In addition, the International Panel on Climate Change highlighted in a 2014 report that nuclear energy is not contributing to the lowering of carbon dioxide emissions despite being considered a source of “mature low greenhouse gas emissions” because of other contributing risks like operational risk and associated concerns, Uranium mining risks, financial and regulatory risks and unresolved waste management issues.
The unresolved waste management issues is the biggest, if not the single most important point, why nuclear power is not clean. According to DOST-PNRI Director Carlo Arcilla, nuclear power has been with us for almost 60 years without carbon emissions, but by downgrading the radioactive nuclear waste that remains stored by power generators considering that there is no place on earth where these wastes can be disposed.
Hence, bury the nuclear waste deep, but where? The cost of waste storage will flow in as passed on cost on your electricity bill. I bet on that.
Myth 3 – BNPP is technically sound and remains as the most modern. Garbage! The BNPP was completed without all the required clearances, it has 4,000 construction defects, and poorly preserved for more than 30 years because of budget constraints by the government.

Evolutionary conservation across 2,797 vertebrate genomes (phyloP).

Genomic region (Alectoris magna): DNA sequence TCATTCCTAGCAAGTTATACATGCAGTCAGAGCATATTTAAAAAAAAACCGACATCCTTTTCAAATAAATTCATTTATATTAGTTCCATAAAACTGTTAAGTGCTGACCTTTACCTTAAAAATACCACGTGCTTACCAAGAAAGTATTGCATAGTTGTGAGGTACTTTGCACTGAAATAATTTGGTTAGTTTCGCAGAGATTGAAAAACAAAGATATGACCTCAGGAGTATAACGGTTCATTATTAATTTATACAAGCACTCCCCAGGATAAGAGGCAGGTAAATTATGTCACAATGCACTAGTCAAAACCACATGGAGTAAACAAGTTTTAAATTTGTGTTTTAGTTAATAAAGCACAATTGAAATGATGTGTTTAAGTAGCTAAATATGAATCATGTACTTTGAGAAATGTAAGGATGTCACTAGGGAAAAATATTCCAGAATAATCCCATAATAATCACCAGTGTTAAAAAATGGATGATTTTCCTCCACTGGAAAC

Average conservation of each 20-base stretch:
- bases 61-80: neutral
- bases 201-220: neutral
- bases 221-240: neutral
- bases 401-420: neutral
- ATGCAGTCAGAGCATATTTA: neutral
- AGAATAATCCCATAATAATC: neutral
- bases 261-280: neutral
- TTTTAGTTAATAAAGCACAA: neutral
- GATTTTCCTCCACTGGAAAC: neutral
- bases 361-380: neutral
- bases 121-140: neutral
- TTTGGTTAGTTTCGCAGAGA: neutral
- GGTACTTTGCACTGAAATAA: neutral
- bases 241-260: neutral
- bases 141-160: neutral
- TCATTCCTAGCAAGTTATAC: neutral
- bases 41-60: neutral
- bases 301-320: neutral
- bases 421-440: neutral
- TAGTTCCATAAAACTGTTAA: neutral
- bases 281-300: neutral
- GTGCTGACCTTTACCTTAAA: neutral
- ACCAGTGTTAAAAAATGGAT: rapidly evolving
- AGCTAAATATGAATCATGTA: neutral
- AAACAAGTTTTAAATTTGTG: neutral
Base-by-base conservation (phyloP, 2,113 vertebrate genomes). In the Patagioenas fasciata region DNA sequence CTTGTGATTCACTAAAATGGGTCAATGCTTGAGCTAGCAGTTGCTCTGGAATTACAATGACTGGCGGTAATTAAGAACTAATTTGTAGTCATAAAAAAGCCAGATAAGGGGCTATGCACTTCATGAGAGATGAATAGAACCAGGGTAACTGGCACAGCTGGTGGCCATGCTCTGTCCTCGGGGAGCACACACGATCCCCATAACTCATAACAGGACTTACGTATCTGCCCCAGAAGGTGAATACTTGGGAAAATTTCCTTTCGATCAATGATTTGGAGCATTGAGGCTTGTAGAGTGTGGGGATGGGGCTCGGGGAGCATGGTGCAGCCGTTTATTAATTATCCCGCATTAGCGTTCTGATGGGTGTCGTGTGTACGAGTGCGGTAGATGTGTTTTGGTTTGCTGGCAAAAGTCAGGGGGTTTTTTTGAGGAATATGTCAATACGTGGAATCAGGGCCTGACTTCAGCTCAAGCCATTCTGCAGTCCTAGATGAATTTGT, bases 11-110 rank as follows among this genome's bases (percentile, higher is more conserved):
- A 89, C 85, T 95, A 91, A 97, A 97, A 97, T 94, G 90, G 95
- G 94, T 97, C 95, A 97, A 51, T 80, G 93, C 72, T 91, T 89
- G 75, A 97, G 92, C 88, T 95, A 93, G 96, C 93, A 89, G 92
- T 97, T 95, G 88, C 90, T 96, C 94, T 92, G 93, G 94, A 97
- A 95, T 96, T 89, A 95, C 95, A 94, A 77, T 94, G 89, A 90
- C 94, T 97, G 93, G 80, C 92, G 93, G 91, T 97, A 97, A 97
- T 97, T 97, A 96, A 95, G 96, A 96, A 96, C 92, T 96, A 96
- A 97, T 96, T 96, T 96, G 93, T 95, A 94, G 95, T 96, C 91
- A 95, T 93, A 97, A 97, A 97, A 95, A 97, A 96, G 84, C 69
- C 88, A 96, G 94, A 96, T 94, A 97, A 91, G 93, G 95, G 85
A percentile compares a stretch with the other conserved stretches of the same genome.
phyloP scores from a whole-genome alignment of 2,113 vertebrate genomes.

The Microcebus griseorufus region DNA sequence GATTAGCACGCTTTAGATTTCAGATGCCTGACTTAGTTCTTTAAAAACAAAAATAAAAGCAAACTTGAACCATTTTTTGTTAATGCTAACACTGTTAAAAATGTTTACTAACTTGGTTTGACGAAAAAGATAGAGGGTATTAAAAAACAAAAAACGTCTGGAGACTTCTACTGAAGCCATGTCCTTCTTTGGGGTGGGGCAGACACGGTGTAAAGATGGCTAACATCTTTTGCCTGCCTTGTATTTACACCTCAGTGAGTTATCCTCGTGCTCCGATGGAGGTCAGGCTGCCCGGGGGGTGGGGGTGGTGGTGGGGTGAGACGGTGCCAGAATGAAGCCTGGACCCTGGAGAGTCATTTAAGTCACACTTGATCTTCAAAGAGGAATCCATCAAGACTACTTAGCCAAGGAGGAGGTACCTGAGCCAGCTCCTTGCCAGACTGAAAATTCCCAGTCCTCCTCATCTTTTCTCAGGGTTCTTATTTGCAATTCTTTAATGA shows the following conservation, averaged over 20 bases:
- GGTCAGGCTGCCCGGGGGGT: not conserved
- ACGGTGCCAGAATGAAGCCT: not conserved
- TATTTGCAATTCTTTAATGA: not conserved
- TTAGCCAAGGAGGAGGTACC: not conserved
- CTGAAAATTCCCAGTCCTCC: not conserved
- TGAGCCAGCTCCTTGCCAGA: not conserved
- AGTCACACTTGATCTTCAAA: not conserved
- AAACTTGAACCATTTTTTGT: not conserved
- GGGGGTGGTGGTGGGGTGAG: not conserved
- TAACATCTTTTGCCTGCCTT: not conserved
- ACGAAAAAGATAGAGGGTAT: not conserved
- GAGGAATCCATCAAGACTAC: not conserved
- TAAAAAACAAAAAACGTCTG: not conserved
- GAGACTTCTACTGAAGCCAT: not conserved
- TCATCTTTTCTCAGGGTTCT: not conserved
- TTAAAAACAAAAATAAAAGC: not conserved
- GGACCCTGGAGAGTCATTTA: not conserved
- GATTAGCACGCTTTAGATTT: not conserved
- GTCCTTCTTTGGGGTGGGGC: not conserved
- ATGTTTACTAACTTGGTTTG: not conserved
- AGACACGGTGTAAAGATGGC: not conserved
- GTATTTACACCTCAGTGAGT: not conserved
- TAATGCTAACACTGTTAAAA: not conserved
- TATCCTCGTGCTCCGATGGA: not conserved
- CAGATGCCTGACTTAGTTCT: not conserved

The smell of its insides alone is like an old dying cabinet. Its sad state give credence to the findings of the International Atomic Energy Agency (IAEA) that the BNPP has “high uncertainty of functionality” and which also runs consistent with Russian Ambassador Igor Khovaev when he was quoted saying that the BNPP was “absolutely outdated” in a CNN interview in 2018, but which was brushed aside by experts from Russian Nuclear firm Rosatom State Atomic Energy Corp. that the ambassador only made a mistake.
From the outset, the BNPP was marred by safety issues from inadequate seismic tests to lack of safeguards, and so on. This prompted the Marcos dictatorship to commission a three-man team to look into it, then Philippine Atomic Energy Commission (PAEC) also examined safety issues, and the IAEA went on a mission to scrutinize it. The result was a re-negotiation of contract for additional safeguards from its favored contractor the Westinghouse bringing the cost of the single reactor plant to US$1.8-billion from the original base price of US$500 million for two 620-MW reactor (June 1973) going higher to US$695 million in just four months, and to US$1.1 billion when the contract was signed (February 1976).
Until today the BNPP remains under preservation by the government and with engineers assigned to dust off the facility at P40 million to P50 million a year since 1986. The National Power Corp. who is in charge of its maintenance and preservation has in fact proposed a 76.92 percent budget increase for 2021 at P92 million.
This is not enough. An estimated P72 billion of taxpayer’s money were paid by the Philippine government to US Export Import Bank from 1986 to 2007, which means that the BNPP has been fully paid despite not generating a single kilowatt of electricity. Cheap nuclear power? An electrifying myth.